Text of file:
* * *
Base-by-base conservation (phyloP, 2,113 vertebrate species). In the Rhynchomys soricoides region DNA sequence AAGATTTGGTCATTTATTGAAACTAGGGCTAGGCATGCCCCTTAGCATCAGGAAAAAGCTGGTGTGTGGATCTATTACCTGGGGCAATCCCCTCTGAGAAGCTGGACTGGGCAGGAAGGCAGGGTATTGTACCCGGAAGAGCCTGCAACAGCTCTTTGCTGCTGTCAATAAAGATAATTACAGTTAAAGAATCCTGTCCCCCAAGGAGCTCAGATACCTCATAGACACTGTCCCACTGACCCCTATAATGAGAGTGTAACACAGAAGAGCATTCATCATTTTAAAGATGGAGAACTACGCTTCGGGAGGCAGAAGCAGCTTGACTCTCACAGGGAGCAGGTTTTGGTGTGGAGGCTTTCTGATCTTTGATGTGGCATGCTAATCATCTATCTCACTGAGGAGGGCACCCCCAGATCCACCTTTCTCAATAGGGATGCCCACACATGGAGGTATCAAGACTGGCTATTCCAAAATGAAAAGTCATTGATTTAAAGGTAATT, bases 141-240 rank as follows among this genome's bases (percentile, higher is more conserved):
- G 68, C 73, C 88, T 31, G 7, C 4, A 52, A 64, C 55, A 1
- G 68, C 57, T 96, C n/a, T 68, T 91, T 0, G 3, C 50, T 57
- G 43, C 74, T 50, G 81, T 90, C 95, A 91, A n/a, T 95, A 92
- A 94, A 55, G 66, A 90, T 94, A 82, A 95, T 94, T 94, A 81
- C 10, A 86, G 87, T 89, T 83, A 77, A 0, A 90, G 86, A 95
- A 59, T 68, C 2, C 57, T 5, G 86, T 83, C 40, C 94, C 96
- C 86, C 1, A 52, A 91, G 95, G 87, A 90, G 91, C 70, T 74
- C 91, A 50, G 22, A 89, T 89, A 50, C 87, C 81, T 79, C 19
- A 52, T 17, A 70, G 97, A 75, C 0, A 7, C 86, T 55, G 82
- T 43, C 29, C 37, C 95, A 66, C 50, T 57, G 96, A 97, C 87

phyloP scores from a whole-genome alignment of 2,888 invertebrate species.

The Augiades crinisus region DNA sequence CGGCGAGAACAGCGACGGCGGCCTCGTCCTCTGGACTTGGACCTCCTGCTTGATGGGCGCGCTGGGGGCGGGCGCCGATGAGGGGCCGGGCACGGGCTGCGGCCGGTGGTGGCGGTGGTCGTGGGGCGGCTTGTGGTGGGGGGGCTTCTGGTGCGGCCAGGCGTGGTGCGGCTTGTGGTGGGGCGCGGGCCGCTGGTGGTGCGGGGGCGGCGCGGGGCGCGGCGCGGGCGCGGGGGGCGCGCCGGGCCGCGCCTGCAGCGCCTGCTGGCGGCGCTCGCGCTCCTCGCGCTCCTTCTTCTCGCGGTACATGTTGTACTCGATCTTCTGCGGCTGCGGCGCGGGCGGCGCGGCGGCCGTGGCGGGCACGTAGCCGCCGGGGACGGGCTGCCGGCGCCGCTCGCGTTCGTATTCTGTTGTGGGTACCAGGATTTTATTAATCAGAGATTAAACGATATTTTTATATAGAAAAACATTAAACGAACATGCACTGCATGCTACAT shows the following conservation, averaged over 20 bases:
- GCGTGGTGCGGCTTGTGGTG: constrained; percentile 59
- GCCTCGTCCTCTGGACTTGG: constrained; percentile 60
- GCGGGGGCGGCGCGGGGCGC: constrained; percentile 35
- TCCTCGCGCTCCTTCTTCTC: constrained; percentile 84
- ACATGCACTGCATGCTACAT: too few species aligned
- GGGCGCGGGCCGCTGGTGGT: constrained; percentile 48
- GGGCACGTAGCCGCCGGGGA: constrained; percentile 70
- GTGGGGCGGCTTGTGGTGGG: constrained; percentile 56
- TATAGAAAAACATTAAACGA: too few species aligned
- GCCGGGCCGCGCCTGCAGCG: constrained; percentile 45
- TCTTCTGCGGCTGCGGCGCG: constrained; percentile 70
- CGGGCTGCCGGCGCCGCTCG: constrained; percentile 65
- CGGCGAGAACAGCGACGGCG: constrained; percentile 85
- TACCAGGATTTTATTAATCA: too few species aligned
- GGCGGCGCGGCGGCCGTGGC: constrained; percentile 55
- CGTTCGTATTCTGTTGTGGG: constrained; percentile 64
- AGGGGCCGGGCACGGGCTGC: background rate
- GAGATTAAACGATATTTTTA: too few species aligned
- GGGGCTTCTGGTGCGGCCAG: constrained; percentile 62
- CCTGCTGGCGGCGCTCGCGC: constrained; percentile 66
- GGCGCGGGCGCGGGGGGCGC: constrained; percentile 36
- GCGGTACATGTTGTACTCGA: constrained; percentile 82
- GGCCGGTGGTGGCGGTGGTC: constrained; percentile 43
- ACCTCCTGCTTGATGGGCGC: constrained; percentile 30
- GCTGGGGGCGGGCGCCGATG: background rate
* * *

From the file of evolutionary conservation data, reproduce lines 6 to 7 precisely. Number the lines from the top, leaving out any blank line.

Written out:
- C 10, A 86, G 87, T 89, T 83, A 77, A 0, A 90, G 86, A 95
- A 59, T 68, C 2, C 57, T 5, G 86, T 83, C 40, C 94, C 96